The Boston metropolitan area ranked second in an annual measure of economic competitiveness as developed by the Beacon Hill Institute at Suffolk University. In the Eighth Annual Metro Area
Competitiveness Report released last week, Boston is second to Seattle. Salt Lake City finished third.
The Institute defines competitiveness as “the policies and conditions that ensure and sustain a high level of per capita income and its continued growth.” The report assigns 38 variables to eight categories – government and fiscal policy, security, infrastructure, human resources, technology, business incubation, openness, and environmental policy – and combines these eight measures into a single “competitiveness index.”
“Even amid a severe recession, Boston remains a very competitive metropolitan area,” said Frank Conte, Project Manager for the Metro Competitiveness Index, published annually since 2002.
“The downturn tends to take our eye away from the long-term picture: Boston’s future rests
on solid and diverse economic fundamentals that other regions should envy,” he said. “Boston continues to benefit from the high quality of its labor force, its strength in high-tech and its role as a financial center.”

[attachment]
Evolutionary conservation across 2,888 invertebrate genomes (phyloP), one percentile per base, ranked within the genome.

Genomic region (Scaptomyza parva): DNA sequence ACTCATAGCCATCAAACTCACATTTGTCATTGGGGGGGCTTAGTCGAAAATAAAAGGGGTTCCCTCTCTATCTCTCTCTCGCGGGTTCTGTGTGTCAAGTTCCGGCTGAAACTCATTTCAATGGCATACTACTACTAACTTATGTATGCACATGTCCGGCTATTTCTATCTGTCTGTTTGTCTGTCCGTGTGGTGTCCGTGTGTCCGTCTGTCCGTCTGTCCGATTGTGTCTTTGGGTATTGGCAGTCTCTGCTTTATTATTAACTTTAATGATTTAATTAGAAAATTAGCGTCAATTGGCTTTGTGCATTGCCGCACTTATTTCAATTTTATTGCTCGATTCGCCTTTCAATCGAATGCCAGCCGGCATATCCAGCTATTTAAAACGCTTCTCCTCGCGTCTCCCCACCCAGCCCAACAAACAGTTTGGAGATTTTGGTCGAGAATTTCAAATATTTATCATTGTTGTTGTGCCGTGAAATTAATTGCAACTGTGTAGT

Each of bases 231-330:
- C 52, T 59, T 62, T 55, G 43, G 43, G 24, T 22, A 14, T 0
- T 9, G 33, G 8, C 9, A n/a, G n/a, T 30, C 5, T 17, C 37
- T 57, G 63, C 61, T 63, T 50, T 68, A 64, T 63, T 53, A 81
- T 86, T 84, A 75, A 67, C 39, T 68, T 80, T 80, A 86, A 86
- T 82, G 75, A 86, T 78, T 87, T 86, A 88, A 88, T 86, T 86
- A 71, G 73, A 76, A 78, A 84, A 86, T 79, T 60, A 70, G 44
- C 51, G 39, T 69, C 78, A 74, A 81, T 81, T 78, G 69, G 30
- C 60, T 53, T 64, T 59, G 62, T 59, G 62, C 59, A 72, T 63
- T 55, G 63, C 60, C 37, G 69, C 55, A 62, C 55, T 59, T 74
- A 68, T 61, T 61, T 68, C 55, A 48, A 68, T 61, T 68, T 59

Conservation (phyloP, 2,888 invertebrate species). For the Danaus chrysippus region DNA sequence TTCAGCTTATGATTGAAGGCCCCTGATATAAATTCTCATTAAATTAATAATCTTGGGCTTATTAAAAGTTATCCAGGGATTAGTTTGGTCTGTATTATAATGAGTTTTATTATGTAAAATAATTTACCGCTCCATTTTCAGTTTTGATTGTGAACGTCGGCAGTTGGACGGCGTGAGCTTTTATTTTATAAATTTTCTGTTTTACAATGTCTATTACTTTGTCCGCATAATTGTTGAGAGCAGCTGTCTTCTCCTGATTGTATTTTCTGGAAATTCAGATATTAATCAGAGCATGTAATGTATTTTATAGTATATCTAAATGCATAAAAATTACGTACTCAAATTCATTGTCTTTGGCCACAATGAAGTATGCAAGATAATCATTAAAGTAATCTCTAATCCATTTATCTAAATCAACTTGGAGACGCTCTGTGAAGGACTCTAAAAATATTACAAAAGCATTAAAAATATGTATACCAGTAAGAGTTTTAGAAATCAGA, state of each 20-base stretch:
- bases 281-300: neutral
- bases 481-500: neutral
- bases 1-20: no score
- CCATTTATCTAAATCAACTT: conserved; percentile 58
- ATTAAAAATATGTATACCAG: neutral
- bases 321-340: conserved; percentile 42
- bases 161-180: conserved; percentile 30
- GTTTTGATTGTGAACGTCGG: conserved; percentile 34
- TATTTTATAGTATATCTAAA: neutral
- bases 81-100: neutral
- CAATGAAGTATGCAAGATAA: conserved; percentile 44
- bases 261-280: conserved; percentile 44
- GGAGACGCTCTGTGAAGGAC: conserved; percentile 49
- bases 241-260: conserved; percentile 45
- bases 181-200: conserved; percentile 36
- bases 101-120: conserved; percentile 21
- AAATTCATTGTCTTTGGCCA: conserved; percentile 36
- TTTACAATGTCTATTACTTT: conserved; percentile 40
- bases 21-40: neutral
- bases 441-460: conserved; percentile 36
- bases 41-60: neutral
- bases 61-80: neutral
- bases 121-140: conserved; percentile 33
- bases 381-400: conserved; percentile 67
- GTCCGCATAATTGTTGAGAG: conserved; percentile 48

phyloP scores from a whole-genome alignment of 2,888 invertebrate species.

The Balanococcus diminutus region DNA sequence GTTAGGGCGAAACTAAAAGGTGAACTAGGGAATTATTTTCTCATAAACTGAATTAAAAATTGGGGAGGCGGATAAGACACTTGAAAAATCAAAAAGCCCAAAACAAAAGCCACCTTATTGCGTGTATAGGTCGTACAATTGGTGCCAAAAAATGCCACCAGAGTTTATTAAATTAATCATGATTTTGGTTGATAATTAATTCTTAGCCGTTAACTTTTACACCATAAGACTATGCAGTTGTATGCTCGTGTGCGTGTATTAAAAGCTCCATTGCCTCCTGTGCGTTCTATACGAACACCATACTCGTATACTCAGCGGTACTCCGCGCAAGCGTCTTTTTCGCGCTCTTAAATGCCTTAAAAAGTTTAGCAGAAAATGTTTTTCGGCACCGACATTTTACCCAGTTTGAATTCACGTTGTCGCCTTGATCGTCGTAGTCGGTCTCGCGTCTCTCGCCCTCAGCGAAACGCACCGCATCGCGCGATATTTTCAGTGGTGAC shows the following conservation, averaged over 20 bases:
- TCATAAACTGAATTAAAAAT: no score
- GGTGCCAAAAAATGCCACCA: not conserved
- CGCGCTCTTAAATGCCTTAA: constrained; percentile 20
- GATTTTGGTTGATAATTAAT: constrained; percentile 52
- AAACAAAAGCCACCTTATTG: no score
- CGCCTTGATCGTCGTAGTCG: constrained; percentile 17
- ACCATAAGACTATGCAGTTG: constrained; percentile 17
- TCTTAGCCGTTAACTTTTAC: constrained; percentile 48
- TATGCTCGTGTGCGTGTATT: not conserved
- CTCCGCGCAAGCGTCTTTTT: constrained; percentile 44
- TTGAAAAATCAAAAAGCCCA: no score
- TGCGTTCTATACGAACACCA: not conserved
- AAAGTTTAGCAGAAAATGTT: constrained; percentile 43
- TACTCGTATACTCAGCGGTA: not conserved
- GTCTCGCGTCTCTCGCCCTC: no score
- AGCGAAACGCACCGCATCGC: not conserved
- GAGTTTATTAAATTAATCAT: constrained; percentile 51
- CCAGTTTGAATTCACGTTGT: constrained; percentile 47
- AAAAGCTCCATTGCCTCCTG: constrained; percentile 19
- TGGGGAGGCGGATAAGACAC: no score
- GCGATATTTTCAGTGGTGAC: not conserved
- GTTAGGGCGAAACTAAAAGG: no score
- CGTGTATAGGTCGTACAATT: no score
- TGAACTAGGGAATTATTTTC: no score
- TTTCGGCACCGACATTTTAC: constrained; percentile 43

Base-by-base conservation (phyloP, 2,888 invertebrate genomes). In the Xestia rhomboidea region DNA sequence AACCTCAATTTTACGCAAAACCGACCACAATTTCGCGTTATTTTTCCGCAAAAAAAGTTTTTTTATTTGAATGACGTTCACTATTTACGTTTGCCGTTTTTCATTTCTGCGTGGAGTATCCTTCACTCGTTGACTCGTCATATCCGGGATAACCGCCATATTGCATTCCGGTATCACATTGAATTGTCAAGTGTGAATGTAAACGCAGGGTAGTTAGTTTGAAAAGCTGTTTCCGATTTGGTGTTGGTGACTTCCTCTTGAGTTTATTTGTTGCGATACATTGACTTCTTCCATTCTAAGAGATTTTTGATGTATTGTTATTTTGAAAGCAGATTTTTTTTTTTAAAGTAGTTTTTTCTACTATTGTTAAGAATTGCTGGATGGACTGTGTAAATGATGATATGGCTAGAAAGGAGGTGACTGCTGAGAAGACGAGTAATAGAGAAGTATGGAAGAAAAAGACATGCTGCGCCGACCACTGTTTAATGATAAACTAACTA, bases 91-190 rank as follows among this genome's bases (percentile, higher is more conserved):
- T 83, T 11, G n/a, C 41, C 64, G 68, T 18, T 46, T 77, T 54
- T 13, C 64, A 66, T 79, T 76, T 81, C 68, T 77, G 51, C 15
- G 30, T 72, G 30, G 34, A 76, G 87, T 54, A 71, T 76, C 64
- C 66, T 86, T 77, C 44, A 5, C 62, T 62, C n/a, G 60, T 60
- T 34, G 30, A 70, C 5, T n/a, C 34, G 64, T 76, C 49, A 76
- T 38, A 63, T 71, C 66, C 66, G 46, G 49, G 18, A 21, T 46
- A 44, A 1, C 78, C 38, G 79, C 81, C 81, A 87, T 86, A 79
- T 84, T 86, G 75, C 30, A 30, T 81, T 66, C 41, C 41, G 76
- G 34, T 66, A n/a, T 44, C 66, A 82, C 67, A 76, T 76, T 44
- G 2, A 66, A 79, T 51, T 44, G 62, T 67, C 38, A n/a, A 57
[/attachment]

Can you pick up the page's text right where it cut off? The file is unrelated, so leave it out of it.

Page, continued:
The region ranked first for the percent of population with health insurance.
Boston’s ability to attract federal research dollars and generate new patents has not lost momentum since the Institute began tracking these indicators. The region’s weaknesses did not diminish its deep strengths; it remains a costly place to conduct business. Poor or middling performances of the region were rooted in the sub-indices of government and fiscal policy (unemployment benefits and state bond ratings) as well as infrastructure (electricity prices, travel-time to work and monthly median housing costs).
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